Hefty credit card surcharges could be on the way out after Visa became the first company to ban Australian retailers from slapping on the fees.
New rules come into force on Monday, which Visa says it will use to restrict surcharges to as little as one per cent.
Among the biggest culprits accused of using surcharges as a revenue source are taxi companies, who place a 10 per cent surcharge on customers who pay with their credit card.
Airlines and large retailers with market power have also been accused by consumer group Choice of over-the-top fees.
However independent eftpos provider Tyro Payments says the major banks were also to blame, imposing unnecessary fees on struggling small retailers, who then pass the costs onto customers.
"The truth is many small businesses are being forced to fund the lucrative loyalty programs of the major banks, by absorbing these costs," Tyro spokesman Mr Jost Stollmann said in a statement.
If MasterCard, AMEX and Diners Club follow Visa's suit it would save Australian consumers an estimated $350 million a year based on spending on card transactions last year, Mr Stollmann said.
The new rules follow a Reserve Bank of Australia review and give credit card companies the power to force retailers to limit what they charge consumers to use credit and charge cards.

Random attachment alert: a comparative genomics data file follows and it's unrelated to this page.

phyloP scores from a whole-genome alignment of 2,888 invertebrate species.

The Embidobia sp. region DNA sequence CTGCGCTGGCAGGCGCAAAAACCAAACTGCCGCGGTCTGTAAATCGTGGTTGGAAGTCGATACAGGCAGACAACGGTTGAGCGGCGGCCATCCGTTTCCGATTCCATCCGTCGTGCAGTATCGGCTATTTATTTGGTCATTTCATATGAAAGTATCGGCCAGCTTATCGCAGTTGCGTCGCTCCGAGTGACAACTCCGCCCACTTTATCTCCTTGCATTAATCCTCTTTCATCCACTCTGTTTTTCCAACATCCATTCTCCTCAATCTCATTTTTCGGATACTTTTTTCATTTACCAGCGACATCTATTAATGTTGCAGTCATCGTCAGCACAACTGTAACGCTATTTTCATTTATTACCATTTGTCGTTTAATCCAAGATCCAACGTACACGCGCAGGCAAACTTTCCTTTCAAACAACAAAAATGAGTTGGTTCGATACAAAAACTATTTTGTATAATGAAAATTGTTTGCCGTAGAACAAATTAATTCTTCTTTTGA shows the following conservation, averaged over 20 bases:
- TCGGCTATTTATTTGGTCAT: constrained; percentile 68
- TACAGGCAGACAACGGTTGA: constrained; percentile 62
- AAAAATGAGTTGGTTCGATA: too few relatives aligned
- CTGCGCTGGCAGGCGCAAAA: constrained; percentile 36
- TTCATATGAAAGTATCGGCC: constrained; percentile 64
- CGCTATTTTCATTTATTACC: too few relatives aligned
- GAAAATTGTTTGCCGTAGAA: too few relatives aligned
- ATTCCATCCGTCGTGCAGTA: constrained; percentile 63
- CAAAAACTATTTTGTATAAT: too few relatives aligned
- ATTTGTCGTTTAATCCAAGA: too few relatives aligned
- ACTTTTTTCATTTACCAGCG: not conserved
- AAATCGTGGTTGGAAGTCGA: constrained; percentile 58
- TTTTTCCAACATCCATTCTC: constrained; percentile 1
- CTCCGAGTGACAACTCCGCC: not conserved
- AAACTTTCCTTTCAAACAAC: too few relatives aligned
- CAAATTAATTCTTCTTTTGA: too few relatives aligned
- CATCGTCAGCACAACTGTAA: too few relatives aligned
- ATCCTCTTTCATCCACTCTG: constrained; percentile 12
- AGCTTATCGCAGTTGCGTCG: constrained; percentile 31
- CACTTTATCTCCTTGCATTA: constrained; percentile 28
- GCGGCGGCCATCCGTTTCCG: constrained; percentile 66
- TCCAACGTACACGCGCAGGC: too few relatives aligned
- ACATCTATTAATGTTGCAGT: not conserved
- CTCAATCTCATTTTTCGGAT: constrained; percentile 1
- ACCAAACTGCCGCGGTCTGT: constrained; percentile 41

Tyro Payments said more than 36 per cent of Australian businesses, or 100,000 companies, impose some type of surcharge on a customer's bill, leaving 64 per cent or 200,000 - the majority - doing the right thing.
AMEX and Diners Club card transactions attract surcharges of 3-4 per cent and Visa and Mastercard about 2 per cent, according to the RBA, compared to the banks' service fees of only 0.85 per cent.
Businesses who refuse to comply with the lower charges face warnings, fines and possible termination under the legislation.
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